The Central California Ethnobotany Project is a collaboration between faculty and students from several different colleges and departments at California State University, Fresno.  The faculty include Dr. Katherine Waselkov in Biology (plant systematics), Dr. Emily Walter in Biology (STEM education), Dr. Brian Agbayani in Linguistics, Dr. John Pryor in Anthropology (archaeology), and Dr. Leece Lee-Oliver in American Indian Studies.  With funding from CSU STEM-NET, we have established a database of Central California native and introduced plant species that are or were used by Native people in Central California.  This database is currently under construction, and includes images of herbarium specimens representing these native species from the Fresno State Herbarium, a dictionary of Chukchansi (Yokuts) words associated with these species, and ethnographic and linguistic information about the uses of these plants from an unpublished book, "Yokuts Plants: Their Names and Uses" by Mary A. Gorden.  Gorden's information is derived from previous published and unpublished sources, going back to the early 1900s.  Interviews with current members of Yokuts and Mono tribes in the Central California people are either ongoing or planned as part of a continuation of this project.  We are currently applying for more funding in order to continue expanding our collaboration with Native groups in the area and the inclusion of indigenous knowledge in the database, facilitate customizable public and tribal access to the database, and integrate educational materials for K-12 and college instructors.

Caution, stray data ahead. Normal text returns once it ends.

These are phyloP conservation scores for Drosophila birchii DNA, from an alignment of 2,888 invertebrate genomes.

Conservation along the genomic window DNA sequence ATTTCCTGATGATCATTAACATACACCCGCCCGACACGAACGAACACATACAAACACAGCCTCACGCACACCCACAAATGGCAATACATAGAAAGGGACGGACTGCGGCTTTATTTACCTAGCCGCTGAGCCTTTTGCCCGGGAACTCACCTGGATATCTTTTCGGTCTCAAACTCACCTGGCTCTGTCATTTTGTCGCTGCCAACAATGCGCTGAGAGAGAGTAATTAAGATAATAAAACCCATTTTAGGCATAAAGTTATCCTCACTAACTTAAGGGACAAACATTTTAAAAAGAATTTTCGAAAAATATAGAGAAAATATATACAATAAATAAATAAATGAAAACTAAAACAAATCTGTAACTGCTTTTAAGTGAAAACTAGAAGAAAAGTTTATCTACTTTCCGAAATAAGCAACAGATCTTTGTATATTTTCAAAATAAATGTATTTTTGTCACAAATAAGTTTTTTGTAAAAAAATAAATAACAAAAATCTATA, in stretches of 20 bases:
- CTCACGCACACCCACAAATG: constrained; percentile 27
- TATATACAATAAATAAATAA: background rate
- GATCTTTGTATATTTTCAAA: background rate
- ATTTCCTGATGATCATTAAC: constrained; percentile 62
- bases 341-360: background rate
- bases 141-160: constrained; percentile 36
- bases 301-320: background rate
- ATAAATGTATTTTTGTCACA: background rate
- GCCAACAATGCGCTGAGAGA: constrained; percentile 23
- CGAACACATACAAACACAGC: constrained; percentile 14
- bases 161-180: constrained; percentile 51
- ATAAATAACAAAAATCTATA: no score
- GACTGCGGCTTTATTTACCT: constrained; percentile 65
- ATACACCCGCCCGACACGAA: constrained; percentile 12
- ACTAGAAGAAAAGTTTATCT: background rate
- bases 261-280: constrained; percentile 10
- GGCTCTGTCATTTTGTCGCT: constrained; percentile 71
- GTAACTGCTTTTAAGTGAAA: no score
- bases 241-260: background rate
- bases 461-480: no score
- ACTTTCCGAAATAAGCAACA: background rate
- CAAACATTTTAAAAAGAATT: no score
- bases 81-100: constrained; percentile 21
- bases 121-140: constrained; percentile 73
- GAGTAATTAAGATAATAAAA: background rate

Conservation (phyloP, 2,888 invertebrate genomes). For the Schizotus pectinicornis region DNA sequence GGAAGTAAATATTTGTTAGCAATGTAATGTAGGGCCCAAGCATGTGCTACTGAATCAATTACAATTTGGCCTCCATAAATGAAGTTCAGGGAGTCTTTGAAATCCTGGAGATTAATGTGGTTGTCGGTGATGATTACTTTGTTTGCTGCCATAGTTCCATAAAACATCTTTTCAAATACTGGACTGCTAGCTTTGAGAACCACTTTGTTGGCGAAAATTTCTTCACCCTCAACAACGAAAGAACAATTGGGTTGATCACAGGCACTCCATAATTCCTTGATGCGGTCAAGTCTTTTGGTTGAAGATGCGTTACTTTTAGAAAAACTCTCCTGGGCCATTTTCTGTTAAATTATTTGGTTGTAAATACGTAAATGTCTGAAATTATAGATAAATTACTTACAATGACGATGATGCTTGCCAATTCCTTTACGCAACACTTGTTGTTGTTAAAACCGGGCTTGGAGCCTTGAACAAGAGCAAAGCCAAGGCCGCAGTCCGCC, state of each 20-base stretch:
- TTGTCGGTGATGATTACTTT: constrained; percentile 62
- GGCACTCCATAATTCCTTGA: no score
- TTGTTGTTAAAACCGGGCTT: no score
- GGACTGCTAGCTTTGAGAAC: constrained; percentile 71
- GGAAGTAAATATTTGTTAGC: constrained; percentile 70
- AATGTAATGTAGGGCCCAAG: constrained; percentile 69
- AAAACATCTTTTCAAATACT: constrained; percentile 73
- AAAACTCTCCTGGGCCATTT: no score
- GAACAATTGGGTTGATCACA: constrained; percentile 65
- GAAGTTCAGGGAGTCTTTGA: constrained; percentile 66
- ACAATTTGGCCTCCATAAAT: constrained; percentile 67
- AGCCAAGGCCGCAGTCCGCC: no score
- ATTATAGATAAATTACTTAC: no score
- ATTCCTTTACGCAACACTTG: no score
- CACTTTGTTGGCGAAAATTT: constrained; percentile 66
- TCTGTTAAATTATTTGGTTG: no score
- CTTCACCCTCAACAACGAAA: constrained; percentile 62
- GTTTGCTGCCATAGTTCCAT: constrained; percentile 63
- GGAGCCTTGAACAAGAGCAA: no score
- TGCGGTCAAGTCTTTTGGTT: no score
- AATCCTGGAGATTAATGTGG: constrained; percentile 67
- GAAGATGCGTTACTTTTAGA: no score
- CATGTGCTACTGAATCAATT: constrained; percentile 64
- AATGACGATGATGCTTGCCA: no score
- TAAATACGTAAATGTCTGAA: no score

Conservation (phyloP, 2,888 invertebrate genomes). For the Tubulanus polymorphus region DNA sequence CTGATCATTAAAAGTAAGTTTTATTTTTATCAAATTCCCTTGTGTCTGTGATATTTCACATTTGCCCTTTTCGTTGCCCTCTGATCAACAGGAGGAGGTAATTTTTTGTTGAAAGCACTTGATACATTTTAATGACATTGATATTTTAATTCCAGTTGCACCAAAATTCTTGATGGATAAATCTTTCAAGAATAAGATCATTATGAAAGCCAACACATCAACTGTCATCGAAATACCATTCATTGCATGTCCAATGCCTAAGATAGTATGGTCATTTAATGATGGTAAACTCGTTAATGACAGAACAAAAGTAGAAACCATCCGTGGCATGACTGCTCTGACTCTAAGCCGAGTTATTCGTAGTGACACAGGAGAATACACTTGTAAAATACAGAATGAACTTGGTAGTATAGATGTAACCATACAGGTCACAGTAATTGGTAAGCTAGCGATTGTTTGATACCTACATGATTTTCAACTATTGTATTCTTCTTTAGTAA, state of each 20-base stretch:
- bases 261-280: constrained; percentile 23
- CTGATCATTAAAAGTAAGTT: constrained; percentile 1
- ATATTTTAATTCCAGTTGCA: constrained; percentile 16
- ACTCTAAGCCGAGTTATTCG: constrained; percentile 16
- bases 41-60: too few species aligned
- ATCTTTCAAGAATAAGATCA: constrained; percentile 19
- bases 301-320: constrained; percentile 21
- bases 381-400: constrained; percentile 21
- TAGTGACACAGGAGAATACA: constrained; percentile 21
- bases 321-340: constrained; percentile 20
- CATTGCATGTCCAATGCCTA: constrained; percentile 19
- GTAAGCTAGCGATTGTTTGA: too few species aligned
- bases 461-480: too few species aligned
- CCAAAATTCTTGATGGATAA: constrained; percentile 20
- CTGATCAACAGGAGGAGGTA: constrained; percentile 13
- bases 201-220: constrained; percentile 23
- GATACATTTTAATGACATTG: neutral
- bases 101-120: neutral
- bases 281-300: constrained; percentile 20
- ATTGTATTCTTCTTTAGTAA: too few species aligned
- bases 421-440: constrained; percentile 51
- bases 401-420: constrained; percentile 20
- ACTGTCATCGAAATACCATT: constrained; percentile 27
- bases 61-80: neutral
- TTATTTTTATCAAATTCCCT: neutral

Mukurtu CMS provides:

  • Local cultural protocols to provide granular access parameters for digital heritage content;
  • Flexible templates that adapt to various indigenous stakeholder needs;
  • Traditional knowledge fields customizable for curating content alongside standard Dublin Core metadata fields;
  • An innovative set of Traditional Knowledge licenses that work with traditional copyright and Creative Commons licenses to better serve Indigenous needs; and
  • A safe, secure, free and open source platform for managing digital cultural heritage materials online and offline

Mukurtu is distributed under the terms of the GNU General Public License (or "GPL"), which means anyone is free to download it and share it with others. This open development model means that people are constantly working to make sure Mukurtu is a cutting-edge platform that supports the unique needs of indigenous libraries, archives and museums as they seek to preserve and share their digital heritage. Mukurtu encourages collaboration and innovation as we seek to offer respectful and responsible models for content management.

Media Asset: